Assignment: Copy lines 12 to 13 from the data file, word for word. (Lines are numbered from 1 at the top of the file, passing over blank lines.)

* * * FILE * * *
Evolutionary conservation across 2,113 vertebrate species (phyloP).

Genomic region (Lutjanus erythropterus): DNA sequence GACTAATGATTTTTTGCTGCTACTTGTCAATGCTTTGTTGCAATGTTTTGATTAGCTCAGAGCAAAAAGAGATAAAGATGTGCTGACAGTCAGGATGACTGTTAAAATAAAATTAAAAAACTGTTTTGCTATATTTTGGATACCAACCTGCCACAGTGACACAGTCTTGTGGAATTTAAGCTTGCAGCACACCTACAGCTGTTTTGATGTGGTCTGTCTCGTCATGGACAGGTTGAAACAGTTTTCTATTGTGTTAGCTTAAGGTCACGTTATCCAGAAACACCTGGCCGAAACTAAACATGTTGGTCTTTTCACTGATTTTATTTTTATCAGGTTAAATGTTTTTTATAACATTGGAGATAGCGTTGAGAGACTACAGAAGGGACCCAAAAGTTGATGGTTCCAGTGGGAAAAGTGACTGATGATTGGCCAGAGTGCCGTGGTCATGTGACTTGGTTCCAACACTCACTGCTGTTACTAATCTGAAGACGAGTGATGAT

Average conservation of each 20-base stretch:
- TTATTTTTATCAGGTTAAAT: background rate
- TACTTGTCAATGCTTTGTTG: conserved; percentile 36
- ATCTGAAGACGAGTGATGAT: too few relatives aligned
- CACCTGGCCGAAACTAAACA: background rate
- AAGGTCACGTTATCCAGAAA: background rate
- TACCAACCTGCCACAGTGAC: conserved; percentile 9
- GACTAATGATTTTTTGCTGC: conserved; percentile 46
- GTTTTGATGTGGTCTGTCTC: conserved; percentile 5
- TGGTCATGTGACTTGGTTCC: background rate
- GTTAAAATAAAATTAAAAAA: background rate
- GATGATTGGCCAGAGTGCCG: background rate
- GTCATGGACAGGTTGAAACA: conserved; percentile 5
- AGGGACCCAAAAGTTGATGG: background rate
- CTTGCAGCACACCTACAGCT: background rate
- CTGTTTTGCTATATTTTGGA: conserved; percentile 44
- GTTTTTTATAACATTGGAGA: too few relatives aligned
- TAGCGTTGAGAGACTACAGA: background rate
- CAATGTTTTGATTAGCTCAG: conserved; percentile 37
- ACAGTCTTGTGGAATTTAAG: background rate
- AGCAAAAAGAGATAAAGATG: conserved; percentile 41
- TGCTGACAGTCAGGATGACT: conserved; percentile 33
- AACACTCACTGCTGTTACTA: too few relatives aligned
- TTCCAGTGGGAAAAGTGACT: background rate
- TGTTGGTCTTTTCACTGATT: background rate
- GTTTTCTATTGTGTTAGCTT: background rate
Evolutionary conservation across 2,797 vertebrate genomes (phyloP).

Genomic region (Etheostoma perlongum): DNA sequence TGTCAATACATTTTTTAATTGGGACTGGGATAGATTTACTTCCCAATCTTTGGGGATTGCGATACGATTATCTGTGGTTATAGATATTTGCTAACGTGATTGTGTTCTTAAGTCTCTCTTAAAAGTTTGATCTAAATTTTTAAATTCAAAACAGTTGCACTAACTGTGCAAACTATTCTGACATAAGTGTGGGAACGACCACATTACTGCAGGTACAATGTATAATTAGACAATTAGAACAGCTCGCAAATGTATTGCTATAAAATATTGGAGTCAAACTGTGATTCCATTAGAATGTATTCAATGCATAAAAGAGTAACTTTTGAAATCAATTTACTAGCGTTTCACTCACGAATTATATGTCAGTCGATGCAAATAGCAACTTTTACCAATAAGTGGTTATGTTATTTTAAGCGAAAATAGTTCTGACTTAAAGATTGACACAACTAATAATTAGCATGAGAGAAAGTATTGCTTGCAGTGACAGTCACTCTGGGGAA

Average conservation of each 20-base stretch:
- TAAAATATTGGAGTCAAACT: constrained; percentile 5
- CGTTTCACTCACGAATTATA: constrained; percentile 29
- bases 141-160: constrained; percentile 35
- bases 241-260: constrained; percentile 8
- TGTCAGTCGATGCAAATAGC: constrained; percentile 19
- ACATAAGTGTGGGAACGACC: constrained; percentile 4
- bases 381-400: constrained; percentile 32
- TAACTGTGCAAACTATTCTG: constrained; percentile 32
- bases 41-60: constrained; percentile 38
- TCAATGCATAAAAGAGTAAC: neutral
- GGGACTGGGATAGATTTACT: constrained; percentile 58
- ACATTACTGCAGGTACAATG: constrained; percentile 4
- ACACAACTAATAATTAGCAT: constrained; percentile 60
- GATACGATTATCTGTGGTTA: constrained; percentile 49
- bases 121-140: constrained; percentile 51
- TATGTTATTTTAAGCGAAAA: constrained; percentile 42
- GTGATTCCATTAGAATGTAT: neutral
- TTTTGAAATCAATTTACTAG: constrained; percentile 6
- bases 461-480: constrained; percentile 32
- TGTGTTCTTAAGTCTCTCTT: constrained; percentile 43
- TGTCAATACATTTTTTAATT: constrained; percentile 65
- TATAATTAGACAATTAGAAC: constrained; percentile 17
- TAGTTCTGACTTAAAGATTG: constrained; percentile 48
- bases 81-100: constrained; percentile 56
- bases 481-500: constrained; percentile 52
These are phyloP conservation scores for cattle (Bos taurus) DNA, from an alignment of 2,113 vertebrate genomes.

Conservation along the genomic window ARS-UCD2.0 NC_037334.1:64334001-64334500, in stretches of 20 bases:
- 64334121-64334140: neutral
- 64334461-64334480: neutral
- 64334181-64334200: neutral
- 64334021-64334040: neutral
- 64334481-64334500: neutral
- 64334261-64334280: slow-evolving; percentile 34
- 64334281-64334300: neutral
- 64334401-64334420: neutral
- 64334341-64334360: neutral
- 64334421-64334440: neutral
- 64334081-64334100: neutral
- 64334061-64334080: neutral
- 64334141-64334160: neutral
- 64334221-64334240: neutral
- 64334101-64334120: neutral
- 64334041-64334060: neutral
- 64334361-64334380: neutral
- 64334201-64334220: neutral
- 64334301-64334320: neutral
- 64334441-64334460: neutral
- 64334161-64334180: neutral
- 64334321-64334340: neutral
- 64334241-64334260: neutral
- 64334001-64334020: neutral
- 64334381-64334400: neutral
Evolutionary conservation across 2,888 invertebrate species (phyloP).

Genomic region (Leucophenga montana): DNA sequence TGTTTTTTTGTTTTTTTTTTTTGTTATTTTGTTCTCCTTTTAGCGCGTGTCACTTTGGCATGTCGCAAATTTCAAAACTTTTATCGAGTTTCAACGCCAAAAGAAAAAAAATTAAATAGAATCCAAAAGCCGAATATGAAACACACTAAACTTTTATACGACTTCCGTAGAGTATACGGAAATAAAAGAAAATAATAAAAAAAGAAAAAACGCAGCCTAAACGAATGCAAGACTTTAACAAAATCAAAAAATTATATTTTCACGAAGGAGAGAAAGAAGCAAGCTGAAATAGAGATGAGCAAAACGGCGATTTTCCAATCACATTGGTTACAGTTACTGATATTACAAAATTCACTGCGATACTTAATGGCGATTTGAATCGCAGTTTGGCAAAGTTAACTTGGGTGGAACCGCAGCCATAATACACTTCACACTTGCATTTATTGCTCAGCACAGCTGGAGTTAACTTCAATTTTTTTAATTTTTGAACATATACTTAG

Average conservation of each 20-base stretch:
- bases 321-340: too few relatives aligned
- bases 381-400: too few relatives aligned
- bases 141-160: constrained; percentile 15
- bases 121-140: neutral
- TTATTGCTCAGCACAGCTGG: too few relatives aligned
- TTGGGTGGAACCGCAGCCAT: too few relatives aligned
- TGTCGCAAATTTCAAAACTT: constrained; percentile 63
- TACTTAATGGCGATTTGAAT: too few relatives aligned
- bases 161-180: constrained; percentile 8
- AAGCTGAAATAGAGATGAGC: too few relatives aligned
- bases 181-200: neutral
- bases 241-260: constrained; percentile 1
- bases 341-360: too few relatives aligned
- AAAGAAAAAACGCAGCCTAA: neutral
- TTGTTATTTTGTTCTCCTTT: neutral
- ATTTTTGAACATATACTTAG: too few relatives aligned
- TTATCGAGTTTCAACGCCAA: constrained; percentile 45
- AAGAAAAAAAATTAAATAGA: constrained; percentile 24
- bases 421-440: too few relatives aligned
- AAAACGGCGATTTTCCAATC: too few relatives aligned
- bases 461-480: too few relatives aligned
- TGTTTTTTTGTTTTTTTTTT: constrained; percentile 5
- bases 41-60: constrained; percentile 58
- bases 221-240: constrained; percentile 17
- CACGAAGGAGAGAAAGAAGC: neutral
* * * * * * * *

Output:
- TGGTCATGTGACTTGGTTCC: background rate
- GTTAAAATAAAATTAAAAAA: background rate